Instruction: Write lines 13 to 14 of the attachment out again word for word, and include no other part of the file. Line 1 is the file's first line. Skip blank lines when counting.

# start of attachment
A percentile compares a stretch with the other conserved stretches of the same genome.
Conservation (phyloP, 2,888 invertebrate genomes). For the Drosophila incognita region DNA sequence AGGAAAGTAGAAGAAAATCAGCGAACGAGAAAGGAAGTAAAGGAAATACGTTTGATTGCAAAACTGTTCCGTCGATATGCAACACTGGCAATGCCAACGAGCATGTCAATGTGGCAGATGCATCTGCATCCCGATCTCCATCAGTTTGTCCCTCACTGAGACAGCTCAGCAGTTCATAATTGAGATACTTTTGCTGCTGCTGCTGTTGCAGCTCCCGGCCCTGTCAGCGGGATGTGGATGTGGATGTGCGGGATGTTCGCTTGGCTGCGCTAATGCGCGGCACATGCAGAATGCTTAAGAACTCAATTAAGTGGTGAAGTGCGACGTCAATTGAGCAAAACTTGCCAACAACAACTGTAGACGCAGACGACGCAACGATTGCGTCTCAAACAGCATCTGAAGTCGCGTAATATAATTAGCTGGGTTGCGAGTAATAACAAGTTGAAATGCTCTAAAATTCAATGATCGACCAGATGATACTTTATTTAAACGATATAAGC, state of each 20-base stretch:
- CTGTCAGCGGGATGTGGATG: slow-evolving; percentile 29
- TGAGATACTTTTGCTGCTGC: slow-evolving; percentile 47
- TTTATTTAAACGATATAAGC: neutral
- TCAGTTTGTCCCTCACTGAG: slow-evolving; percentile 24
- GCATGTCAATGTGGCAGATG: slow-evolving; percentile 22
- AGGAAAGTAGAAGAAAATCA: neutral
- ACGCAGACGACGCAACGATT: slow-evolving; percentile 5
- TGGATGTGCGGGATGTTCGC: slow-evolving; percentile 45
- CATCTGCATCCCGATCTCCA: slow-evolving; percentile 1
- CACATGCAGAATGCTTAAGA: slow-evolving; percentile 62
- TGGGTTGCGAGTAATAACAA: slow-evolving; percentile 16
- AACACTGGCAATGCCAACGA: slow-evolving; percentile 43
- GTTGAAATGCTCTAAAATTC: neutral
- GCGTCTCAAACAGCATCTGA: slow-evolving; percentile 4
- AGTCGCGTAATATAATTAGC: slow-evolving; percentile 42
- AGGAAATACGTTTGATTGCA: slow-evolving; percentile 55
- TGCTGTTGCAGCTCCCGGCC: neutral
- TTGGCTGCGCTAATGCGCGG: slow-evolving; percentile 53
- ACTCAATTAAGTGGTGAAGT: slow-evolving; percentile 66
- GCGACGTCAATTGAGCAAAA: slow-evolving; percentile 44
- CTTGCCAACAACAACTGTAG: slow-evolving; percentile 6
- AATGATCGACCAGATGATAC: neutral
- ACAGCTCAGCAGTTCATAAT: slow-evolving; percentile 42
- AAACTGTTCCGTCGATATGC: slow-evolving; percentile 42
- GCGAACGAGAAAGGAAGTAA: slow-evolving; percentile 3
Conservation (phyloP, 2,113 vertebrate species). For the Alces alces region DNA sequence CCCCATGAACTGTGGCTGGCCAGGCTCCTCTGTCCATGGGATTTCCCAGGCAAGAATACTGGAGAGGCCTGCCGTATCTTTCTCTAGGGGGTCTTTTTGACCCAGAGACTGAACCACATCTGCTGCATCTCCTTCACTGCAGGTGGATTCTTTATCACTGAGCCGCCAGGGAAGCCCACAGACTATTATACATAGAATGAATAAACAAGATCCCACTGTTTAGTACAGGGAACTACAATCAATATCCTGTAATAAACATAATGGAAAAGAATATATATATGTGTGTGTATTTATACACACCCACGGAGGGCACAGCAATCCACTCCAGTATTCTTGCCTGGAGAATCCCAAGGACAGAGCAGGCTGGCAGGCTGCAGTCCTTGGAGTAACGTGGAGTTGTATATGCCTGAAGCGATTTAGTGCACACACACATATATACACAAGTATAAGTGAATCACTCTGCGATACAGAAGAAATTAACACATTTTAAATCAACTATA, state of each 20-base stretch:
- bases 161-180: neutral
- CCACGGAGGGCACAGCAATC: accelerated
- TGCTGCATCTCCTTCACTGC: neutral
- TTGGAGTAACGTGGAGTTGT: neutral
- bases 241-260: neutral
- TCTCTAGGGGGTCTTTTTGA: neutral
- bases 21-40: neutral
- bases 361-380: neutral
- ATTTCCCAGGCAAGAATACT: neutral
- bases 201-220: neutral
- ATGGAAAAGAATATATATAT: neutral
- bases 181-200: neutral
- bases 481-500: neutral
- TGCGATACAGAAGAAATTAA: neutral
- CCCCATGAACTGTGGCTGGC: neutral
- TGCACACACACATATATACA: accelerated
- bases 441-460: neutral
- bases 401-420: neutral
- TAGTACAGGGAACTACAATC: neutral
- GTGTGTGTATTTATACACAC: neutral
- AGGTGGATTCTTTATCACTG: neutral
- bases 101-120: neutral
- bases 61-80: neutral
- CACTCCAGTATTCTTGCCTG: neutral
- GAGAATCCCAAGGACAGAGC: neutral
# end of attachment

- TGGGTTGCGAGTAATAACAA: slow-evolving; percentile 16
- AACACTGGCAATGCCAACGA: slow-evolving; percentile 43